Purdue studies office building power

January 18, 2006

Purdue University engineers say they've developed a method of "pre-cooling" small office buildings, cutting energy consumption during times of peak demand.

The new procedure promises not only to save money, but also to help prevent power failures during hot summer days.

The method has been shown to reduce the cooling-related demand for electricity in small office buildings by 30 percent during hours of peak power consumption in California's sweltering summer climate.

James Braun, a Purdue University professor of mechanical engineering, says small office buildings represent the majority of commercial structures, so reducing power demand for air conditioning in such buildings could help prevent power-capacity problems such as those that plagued California during 2000 and 2001.

The research at Purdue's Ray Herrick Laboratories focused on California because the study was funded by the California Energy Commission, but Braun said the same demand-saving approach could be tailored to buildings in any state.

Findings will be detailed in three papers to be presented next Monday during the winter meeting of the American Society of Heating, Refrigerating and Air-Conditioning Engineers in Chicago.

Copyright 2006 by United Press International

Explore further: Companies hope cybersecurity experts in the boardroom can counter hacks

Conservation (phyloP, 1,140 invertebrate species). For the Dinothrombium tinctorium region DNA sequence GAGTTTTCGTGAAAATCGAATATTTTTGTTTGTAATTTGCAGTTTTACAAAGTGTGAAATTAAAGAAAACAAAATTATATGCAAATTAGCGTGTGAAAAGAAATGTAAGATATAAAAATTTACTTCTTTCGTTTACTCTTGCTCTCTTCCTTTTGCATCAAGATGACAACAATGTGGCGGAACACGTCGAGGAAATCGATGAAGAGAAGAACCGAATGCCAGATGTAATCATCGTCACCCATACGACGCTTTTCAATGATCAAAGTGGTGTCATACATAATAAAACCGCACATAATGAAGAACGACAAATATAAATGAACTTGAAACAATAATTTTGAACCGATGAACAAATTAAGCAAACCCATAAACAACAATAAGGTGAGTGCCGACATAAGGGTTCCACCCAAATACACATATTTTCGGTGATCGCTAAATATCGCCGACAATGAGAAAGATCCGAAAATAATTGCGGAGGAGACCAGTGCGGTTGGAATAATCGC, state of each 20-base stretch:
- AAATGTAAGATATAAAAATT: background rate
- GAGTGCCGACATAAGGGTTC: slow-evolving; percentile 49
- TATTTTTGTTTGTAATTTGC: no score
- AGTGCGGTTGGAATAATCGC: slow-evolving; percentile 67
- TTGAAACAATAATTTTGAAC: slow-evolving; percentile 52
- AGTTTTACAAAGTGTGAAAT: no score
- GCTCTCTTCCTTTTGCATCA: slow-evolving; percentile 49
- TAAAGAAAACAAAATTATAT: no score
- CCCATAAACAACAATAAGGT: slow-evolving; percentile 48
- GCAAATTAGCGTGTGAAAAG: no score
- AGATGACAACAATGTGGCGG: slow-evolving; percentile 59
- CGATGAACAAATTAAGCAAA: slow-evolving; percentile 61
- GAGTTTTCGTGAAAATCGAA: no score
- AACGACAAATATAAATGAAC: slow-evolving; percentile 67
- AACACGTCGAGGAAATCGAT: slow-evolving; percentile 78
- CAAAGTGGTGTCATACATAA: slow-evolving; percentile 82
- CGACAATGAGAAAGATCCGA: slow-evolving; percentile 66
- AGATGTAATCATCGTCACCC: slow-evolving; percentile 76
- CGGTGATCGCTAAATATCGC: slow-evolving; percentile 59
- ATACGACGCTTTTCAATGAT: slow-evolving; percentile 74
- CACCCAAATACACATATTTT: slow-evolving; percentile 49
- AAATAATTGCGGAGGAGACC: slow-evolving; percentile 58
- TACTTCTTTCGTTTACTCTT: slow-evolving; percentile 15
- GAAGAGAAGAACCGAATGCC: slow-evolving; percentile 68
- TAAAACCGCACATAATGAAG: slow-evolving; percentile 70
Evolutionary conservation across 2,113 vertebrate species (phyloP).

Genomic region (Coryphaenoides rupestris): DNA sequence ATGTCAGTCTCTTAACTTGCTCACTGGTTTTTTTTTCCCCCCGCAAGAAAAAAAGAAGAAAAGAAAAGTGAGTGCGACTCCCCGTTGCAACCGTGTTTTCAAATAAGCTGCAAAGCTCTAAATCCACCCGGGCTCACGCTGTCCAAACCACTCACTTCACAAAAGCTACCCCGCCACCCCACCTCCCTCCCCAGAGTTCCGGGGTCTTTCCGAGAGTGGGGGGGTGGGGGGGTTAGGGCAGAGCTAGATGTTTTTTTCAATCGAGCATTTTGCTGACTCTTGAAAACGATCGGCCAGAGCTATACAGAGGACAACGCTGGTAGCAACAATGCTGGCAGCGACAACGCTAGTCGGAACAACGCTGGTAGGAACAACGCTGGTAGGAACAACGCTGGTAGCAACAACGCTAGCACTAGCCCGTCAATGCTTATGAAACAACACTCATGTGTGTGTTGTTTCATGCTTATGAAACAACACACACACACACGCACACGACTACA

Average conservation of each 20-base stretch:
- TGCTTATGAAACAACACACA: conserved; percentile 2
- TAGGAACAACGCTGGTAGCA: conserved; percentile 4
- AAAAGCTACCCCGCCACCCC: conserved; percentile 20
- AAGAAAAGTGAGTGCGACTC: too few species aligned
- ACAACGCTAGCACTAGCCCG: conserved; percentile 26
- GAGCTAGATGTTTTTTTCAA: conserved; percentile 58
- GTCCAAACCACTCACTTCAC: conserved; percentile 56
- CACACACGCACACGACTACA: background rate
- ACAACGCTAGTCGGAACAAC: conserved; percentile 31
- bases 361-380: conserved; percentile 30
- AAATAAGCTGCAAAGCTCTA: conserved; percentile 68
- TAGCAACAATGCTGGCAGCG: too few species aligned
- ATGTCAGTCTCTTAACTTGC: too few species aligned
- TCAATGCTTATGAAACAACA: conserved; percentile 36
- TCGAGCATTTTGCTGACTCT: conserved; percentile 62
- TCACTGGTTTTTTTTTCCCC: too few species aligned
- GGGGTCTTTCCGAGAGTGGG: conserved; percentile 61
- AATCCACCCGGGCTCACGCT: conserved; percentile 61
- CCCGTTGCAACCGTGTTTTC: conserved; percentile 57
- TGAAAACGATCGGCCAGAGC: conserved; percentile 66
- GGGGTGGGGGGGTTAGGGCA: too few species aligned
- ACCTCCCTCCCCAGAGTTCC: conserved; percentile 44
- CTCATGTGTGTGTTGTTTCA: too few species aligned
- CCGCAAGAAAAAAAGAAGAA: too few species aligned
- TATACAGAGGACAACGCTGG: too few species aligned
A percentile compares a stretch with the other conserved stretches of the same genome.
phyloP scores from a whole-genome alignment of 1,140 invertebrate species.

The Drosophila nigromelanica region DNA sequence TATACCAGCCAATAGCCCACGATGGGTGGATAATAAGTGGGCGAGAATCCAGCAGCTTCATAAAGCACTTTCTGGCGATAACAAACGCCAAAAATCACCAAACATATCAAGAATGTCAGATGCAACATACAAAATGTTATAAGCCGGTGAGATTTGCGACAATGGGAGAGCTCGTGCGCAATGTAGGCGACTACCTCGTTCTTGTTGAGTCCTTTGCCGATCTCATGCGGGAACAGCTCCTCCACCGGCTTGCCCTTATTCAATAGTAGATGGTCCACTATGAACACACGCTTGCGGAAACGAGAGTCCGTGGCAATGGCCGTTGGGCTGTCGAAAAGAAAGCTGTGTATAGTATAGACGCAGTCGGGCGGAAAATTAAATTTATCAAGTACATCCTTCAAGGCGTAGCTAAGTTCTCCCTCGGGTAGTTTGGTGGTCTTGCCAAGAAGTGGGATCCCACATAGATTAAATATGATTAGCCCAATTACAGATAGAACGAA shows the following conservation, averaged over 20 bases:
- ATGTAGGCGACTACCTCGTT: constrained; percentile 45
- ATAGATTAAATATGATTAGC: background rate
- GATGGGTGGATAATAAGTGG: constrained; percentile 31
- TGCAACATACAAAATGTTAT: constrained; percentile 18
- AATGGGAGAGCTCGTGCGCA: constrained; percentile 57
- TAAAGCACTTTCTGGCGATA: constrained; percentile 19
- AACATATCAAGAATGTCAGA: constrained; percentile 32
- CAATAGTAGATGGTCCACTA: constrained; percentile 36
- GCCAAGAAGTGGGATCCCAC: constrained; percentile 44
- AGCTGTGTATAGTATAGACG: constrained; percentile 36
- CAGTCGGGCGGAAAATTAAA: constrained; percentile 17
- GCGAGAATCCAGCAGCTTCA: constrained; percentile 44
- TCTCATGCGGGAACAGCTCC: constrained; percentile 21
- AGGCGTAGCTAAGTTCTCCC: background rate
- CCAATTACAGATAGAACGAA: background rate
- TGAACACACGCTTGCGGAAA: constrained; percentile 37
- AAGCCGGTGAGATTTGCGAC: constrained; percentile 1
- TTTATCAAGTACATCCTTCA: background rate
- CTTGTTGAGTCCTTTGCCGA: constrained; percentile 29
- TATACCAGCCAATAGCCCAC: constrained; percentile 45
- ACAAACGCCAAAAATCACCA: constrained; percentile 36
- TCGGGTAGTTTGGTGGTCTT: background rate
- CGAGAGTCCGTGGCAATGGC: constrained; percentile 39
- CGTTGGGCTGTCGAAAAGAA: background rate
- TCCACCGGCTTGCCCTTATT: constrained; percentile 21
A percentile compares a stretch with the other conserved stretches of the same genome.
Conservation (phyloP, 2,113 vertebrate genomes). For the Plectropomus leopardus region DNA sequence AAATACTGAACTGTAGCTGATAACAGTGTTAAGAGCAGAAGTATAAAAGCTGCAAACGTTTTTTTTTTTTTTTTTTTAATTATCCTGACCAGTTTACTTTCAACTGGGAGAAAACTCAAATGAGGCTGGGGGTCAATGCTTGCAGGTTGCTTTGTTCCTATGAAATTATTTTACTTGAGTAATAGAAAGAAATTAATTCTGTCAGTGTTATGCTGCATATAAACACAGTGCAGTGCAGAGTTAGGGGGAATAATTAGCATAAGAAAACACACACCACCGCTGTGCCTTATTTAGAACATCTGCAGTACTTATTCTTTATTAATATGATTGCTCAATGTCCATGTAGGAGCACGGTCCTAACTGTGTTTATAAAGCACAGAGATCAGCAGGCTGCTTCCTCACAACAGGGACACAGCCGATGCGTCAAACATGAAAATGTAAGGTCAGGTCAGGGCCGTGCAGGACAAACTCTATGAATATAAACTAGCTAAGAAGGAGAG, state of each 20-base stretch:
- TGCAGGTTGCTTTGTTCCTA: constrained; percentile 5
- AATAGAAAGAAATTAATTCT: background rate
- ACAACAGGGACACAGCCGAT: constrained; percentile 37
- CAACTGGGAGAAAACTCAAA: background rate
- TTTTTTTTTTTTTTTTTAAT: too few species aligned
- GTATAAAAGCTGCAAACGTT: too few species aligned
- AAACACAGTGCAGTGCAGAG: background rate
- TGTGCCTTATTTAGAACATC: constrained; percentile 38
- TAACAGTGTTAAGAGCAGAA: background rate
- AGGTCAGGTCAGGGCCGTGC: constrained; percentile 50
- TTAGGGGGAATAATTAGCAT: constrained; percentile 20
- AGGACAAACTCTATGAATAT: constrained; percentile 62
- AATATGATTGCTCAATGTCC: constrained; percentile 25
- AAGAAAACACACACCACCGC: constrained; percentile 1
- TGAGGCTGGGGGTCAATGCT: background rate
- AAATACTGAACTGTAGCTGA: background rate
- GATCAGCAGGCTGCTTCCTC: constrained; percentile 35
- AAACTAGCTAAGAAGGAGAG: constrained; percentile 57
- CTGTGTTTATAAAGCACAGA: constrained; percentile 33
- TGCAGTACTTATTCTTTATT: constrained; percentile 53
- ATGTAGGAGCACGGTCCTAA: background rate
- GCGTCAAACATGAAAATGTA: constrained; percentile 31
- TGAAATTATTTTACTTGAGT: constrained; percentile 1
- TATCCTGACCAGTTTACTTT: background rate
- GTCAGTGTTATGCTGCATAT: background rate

Related Stories

Anxiety in the workplace can lead to lower job performance

August 20, 2015

The effect of workplace anxiety on job performance is closely connected to the quality of relationships between employees, their bosses and their co-workers, according to a new study from the University of Toronto focusing ...

Code speedup strengthens researchers' grasp of neutrons

August 18, 2015

Neutrons are notoriously slippery subatomic particles. On their own, they break down in a matter of minutes, but within the confines of the atom's nucleus, neutrons are a foundational piece of nearly all known types of matter ...

Trusty, not rusty, pipelines owe a debt to space

August 13, 2015

When a Dutch company working on soil pollution teamed up with ESA to build a better, bacteria-based air filter for space, they also created the foundation for a new way of keeping iron pipelines from corroding in the ground.

Recommended for you

Ancient genome from Africa sequenced for the first time

October 8, 2015

The first ancient human genome from Africa to be sequenced has revealed that a wave of migration back into Africa from Western Eurasia around 3,000 years ago was up to twice as significant as previously thought, and affected ...

New method facilitates research on fuel cell catalysts

October 8, 2015

While the cleaning of car exhausts is among the best known applications of catalytic processes, it is only the tip of the iceberg. Practically the entire chemical industry relies on catalytic reactions. Therefore, catalyst ...


Please sign in to add a comment. Registration is free, and takes less than a minute. Read more

Click here to reset your password.
Sign in to get notified via email when new comments are made.